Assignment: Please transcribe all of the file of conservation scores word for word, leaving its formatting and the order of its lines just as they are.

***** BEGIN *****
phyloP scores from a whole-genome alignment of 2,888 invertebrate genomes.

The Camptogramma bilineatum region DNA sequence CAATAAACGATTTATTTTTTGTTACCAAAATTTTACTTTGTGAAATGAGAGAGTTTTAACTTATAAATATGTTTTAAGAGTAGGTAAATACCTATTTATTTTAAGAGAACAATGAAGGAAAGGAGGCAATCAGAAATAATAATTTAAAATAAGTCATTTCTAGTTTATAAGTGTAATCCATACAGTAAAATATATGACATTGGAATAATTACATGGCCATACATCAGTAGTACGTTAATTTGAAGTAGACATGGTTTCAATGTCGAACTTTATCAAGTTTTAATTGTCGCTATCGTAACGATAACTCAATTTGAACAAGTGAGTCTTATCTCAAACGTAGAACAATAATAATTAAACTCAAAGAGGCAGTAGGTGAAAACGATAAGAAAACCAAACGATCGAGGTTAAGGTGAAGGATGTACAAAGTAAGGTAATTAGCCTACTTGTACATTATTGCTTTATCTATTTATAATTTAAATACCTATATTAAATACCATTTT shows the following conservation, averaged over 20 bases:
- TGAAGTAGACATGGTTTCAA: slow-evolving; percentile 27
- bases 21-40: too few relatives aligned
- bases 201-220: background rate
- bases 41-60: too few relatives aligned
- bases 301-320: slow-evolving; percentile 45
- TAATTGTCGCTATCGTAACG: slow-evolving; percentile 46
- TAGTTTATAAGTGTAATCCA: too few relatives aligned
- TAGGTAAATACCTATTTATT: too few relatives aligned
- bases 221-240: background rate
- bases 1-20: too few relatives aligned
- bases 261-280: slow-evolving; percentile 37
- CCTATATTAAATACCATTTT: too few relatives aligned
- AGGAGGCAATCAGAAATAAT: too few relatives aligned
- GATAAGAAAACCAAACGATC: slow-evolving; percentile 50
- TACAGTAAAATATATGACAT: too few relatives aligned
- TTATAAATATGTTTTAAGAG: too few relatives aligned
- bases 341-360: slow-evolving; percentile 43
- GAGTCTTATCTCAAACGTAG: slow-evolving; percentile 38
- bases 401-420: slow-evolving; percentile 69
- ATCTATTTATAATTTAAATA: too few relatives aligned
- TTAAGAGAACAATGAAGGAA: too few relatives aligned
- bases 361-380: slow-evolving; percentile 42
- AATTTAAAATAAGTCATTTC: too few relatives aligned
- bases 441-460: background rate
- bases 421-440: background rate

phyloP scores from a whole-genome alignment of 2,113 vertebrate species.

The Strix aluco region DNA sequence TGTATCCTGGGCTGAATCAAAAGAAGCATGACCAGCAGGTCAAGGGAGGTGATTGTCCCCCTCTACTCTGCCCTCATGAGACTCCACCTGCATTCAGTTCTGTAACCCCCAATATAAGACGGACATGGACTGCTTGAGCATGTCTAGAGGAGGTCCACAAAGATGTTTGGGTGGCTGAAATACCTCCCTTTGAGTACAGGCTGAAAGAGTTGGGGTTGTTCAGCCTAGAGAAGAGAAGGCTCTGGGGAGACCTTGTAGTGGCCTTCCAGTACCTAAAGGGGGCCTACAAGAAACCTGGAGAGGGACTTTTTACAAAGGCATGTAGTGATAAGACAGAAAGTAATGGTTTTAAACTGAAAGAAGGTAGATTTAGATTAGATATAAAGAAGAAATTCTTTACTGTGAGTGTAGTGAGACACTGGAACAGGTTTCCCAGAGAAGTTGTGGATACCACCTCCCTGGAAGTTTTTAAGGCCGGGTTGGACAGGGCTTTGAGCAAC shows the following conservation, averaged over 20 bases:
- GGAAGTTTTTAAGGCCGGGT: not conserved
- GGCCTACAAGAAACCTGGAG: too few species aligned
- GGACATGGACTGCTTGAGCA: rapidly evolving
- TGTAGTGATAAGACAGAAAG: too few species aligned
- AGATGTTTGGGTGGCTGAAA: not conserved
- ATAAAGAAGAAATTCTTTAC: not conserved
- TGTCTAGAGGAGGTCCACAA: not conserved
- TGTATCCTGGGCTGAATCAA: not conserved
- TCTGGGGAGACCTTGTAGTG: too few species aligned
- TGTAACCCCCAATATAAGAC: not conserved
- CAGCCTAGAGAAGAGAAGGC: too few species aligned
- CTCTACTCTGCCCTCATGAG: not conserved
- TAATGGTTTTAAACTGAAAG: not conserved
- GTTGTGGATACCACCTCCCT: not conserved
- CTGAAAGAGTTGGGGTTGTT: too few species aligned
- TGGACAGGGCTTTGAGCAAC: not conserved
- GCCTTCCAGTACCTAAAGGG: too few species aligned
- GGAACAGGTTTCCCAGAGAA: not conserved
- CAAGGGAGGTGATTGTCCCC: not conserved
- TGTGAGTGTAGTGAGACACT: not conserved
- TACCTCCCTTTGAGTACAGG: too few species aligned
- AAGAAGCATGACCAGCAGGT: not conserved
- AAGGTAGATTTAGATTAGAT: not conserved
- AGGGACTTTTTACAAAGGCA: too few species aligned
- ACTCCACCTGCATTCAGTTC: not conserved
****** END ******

phyloP scores from a whole-genome alignment of 2,888 invertebrate genomes.

The Camptogramma bilineatum region DNA sequence CAATAAACGATTTATTTTTTGTTACCAAAATTTTACTTTGTGAAATGAGAGAGTTTTAACTTATAAATATGTTTTAAGAGTAGGTAAATACCTATTTATTTTAAGAGAACAATGAAGGAAAGGAGGCAATCAGAAATAATAATTTAAAATAAGTCATTTCTAGTTTATAAGTGTAATCCATACAGTAAAATATATGACATTGGAATAATTACATGGCCATACATCAGTAGTACGTTAATTTGAAGTAGACATGGTTTCAATGTCGAACTTTATCAAGTTTTAATTGTCGCTATCGTAACGATAACTCAATTTGAACAAGTGAGTCTTATCTCAAACGTAGAACAATAATAATTAAACTCAAAGAGGCAGTAGGTGAAAACGATAAGAAAACCAAACGATCGAGGTTAAGGTGAAGGATGTACAAAGTAAGGTAATTAGCCTACTTGTACATTATTGCTTTATCTATTTATAATTTAAATACCTATATTAAATACCATTTT shows the following conservation, averaged over 20 bases:
- TGAAGTAGACATGGTTTCAA: slow-evolving; percentile 27
- bases 21-40: too few relatives aligned
- bases 201-220: background rate
- bases 41-60: too few relatives aligned
- bases 301-320: slow-evolving; percentile 45
- TAATTGTCGCTATCGTAACG: slow-evolving; percentile 46
- TAGTTTATAAGTGTAATCCA: too few relatives aligned
- TAGGTAAATACCTATTTATT: too few relatives aligned
- bases 221-240: background rate
- bases 1-20: too few relatives aligned
- bases 261-280: slow-evolving; percentile 37
- CCTATATTAAATACCATTTT: too few relatives aligned
- AGGAGGCAATCAGAAATAAT: too few relatives aligned
- GATAAGAAAACCAAACGATC: slow-evolving; percentile 50
- TACAGTAAAATATATGACAT: too few relatives aligned
- TTATAAATATGTTTTAAGAG: too few relatives aligned
- bases 341-360: slow-evolving; percentile 43
- GAGTCTTATCTCAAACGTAG: slow-evolving; percentile 38
- bases 401-420: slow-evolving; percentile 69
- ATCTATTTATAATTTAAATA: too few relatives aligned
- TTAAGAGAACAATGAAGGAA: too few relatives aligned
- bases 361-380: slow-evolving; percentile 42
- AATTTAAAATAAGTCATTTC: too few relatives aligned
- bases 441-460: background rate
- bases 421-440: background rate

phyloP scores from a whole-genome alignment of 2,113 vertebrate species.

The Strix aluco region DNA sequence TGTATCCTGGGCTGAATCAAAAGAAGCATGACCAGCAGGTCAAGGGAGGTGATTGTCCCCCTCTACTCTGCCCTCATGAGACTCCACCTGCATTCAGTTCTGTAACCCCCAATATAAGACGGACATGGACTGCTTGAGCATGTCTAGAGGAGGTCCACAAAGATGTTTGGGTGGCTGAAATACCTCCCTTTGAGTACAGGCTGAAAGAGTTGGGGTTGTTCAGCCTAGAGAAGAGAAGGCTCTGGGGAGACCTTGTAGTGGCCTTCCAGTACCTAAAGGGGGCCTACAAGAAACCTGGAGAGGGACTTTTTACAAAGGCATGTAGTGATAAGACAGAAAGTAATGGTTTTAAACTGAAAGAAGGTAGATTTAGATTAGATATAAAGAAGAAATTCTTTACTGTGAGTGTAGTGAGACACTGGAACAGGTTTCCCAGAGAAGTTGTGGATACCACCTCCCTGGAAGTTTTTAAGGCCGGGTTGGACAGGGCTTTGAGCAAC shows the following conservation, averaged over 20 bases:
- GGAAGTTTTTAAGGCCGGGT: not conserved
- GGCCTACAAGAAACCTGGAG: too few species aligned
- GGACATGGACTGCTTGAGCA: rapidly evolving
- TGTAGTGATAAGACAGAAAG: too few species aligned
- AGATGTTTGGGTGGCTGAAA: not conserved
- ATAAAGAAGAAATTCTTTAC: not conserved
- TGTCTAGAGGAGGTCCACAA: not conserved
- TGTATCCTGGGCTGAATCAA: not conserved
- TCTGGGGAGACCTTGTAGTG: too few species aligned
- TGTAACCCCCAATATAAGAC: not conserved
- CAGCCTAGAGAAGAGAAGGC: too few species aligned
- CTCTACTCTGCCCTCATGAG: not conserved
- TAATGGTTTTAAACTGAAAG: not conserved
- GTTGTGGATACCACCTCCCT: not conserved
- CTGAAAGAGTTGGGGTTGTT: too few species aligned
- TGGACAGGGCTTTGAGCAAC: not conserved
- GCCTTCCAGTACCTAAAGGG: too few species aligned
- GGAACAGGTTTCCCAGAGAA: not conserved
- CAAGGGAGGTGATTGTCCCC: not conserved
- TGTGAGTGTAGTGAGACACT: not conserved
- TACCTCCCTTTGAGTACAGG: too few species aligned
- AAGAAGCATGACCAGCAGGT: not conserved
- AAGGTAGATTTAGATTAGAT: not conserved
- AGGGACTTTTTACAAAGGCA: too few species aligned
- ACTCCACCTGCATTCAGTTC: not conserved